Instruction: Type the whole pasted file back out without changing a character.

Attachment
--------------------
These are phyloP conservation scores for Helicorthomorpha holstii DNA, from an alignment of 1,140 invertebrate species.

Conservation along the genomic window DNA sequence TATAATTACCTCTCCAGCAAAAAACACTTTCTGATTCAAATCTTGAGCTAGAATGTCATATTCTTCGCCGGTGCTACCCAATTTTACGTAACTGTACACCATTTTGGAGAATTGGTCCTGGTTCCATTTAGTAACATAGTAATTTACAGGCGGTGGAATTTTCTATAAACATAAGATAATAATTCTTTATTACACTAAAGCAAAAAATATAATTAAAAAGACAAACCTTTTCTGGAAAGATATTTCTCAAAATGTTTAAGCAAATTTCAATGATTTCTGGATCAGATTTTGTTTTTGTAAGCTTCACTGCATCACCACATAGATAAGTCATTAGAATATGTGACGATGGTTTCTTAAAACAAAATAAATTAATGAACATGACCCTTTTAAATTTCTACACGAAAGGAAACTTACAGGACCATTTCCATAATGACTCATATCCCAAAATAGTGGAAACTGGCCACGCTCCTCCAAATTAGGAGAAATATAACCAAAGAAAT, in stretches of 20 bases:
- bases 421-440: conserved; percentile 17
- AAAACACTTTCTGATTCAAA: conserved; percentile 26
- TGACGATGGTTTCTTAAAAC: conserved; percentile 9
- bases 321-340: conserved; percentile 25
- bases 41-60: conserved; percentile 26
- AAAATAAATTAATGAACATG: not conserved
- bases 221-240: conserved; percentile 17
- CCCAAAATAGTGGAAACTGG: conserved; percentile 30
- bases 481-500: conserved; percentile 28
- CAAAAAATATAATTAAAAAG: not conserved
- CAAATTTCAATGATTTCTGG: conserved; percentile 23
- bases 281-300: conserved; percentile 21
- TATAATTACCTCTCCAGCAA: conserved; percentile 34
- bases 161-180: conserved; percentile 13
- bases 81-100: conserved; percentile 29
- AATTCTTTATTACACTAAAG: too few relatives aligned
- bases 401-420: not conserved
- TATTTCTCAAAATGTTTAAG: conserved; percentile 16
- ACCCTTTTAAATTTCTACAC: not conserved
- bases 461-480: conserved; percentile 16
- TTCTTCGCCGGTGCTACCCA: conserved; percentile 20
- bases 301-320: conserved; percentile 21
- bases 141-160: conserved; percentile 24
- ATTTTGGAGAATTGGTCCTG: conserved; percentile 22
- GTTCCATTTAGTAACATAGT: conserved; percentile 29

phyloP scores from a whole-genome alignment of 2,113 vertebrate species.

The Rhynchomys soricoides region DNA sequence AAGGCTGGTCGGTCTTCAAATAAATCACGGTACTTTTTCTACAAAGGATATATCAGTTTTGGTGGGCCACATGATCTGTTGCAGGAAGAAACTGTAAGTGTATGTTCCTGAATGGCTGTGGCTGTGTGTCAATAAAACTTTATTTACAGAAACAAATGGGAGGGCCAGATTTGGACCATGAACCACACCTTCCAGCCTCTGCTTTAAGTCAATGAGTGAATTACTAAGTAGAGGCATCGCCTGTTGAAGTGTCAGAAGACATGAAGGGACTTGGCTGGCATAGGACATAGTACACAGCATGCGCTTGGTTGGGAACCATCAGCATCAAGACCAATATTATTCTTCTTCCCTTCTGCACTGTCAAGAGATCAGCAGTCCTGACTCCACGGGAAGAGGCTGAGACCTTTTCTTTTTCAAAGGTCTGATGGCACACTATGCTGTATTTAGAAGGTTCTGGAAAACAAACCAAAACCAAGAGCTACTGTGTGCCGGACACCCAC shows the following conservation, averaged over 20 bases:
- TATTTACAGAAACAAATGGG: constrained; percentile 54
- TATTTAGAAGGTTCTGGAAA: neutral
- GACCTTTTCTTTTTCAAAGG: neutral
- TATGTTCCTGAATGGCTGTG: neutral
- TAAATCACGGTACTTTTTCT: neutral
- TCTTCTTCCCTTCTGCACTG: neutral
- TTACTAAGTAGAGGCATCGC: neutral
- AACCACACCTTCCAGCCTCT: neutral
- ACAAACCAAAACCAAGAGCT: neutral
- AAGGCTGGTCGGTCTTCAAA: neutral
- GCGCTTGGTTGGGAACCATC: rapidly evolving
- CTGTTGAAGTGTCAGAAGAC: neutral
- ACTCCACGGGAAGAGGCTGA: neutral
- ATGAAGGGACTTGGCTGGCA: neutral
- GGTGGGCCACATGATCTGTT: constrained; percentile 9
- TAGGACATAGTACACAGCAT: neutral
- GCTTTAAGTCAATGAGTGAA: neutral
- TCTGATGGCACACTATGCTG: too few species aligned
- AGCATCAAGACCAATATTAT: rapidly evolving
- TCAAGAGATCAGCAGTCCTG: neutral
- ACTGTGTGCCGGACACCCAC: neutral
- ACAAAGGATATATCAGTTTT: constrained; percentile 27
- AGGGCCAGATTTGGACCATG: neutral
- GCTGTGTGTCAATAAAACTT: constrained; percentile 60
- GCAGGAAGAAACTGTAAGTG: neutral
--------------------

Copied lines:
These are phyloP conservation scores for Helicorthomorpha holstii DNA, from an alignment of 1,140 invertebrate species.

Conservation along the genomic window DNA sequence TATAATTACCTCTCCAGCAAAAAACACTTTCTGATTCAAATCTTGAGCTAGAATGTCATATTCTTCGCCGGTGCTACCCAATTTTACGTAACTGTACACCATTTTGGAGAATTGGTCCTGGTTCCATTTAGTAACATAGTAATTTACAGGCGGTGGAATTTTCTATAAACATAAGATAATAATTCTTTATTACACTAAAGCAAAAAATATAATTAAAAAGACAAACCTTTTCTGGAAAGATATTTCTCAAAATGTTTAAGCAAATTTCAATGATTTCTGGATCAGATTTTGTTTTTGTAAGCTTCACTGCATCACCACATAGATAAGTCATTAGAATATGTGACGATGGTTTCTTAAAACAAAATAAATTAATGAACATGACCCTTTTAAATTTCTACACGAAAGGAAACTTACAGGACCATTTCCATAATGACTCATATCCCAAAATAGTGGAAACTGGCCACGCTCCTCCAAATTAGGAGAAATATAACCAAAGAAAT, in stretches of 20 bases:
- bases 421-440: conserved; percentile 17
- AAAACACTTTCTGATTCAAA: conserved; percentile 26
- TGACGATGGTTTCTTAAAAC: conserved; percentile 9
- bases 321-340: conserved; percentile 25
- bases 41-60: conserved; percentile 26
- AAAATAAATTAATGAACATG: not conserved
- bases 221-240: conserved; percentile 17
- CCCAAAATAGTGGAAACTGG: conserved; percentile 30
- bases 481-500: conserved; percentile 28
- CAAAAAATATAATTAAAAAG: not conserved
- CAAATTTCAATGATTTCTGG: conserved; percentile 23
- bases 281-300: conserved; percentile 21
- TATAATTACCTCTCCAGCAA: conserved; percentile 34
- bases 161-180: conserved; percentile 13
- bases 81-100: conserved; percentile 29
- AATTCTTTATTACACTAAAG: too few relatives aligned
- bases 401-420: not conserved
- TATTTCTCAAAATGTTTAAG: conserved; percentile 16
- ACCCTTTTAAATTTCTACAC: not conserved
- bases 461-480: conserved; percentile 16
- TTCTTCGCCGGTGCTACCCA: conserved; percentile 20
- bases 301-320: conserved; percentile 21
- bases 141-160: conserved; percentile 24
- ATTTTGGAGAATTGGTCCTG: conserved; percentile 22
- GTTCCATTTAGTAACATAGT: conserved; percentile 29

phyloP scores from a whole-genome alignment of 2,113 vertebrate species.

The Rhynchomys soricoides region DNA sequence AAGGCTGGTCGGTCTTCAAATAAATCACGGTACTTTTTCTACAAAGGATATATCAGTTTTGGTGGGCCACATGATCTGTTGCAGGAAGAAACTGTAAGTGTATGTTCCTGAATGGCTGTGGCTGTGTGTCAATAAAACTTTATTTACAGAAACAAATGGGAGGGCCAGATTTGGACCATGAACCACACCTTCCAGCCTCTGCTTTAAGTCAATGAGTGAATTACTAAGTAGAGGCATCGCCTGTTGAAGTGTCAGAAGACATGAAGGGACTTGGCTGGCATAGGACATAGTACACAGCATGCGCTTGGTTGGGAACCATCAGCATCAAGACCAATATTATTCTTCTTCCCTTCTGCACTGTCAAGAGATCAGCAGTCCTGACTCCACGGGAAGAGGCTGAGACCTTTTCTTTTTCAAAGGTCTGATGGCACACTATGCTGTATTTAGAAGGTTCTGGAAAACAAACCAAAACCAAGAGCTACTGTGTGCCGGACACCCAC shows the following conservation, averaged over 20 bases:
- TATTTACAGAAACAAATGGG: constrained; percentile 54
- TATTTAGAAGGTTCTGGAAA: neutral
- GACCTTTTCTTTTTCAAAGG: neutral
- TATGTTCCTGAATGGCTGTG: neutral
- TAAATCACGGTACTTTTTCT: neutral
- TCTTCTTCCCTTCTGCACTG: neutral
- TTACTAAGTAGAGGCATCGC: neutral
- AACCACACCTTCCAGCCTCT: neutral
- ACAAACCAAAACCAAGAGCT: neutral
- AAGGCTGGTCGGTCTTCAAA: neutral
- GCGCTTGGTTGGGAACCATC: rapidly evolving
- CTGTTGAAGTGTCAGAAGAC: neutral
- ACTCCACGGGAAGAGGCTGA: neutral
- ATGAAGGGACTTGGCTGGCA: neutral
- GGTGGGCCACATGATCTGTT: constrained; percentile 9
- TAGGACATAGTACACAGCAT: neutral
- GCTTTAAGTCAATGAGTGAA: neutral
- TCTGATGGCACACTATGCTG: too few species aligned
- AGCATCAAGACCAATATTAT: rapidly evolving
- TCAAGAGATCAGCAGTCCTG: neutral
- ACTGTGTGCCGGACACCCAC: neutral
- ACAAAGGATATATCAGTTTT: constrained; percentile 27
- AGGGCCAGATTTGGACCATG: neutral
- GCTGTGTGTCAATAAAACTT: constrained; percentile 60
- GCAGGAAGAAACTGTAAGTG: neutral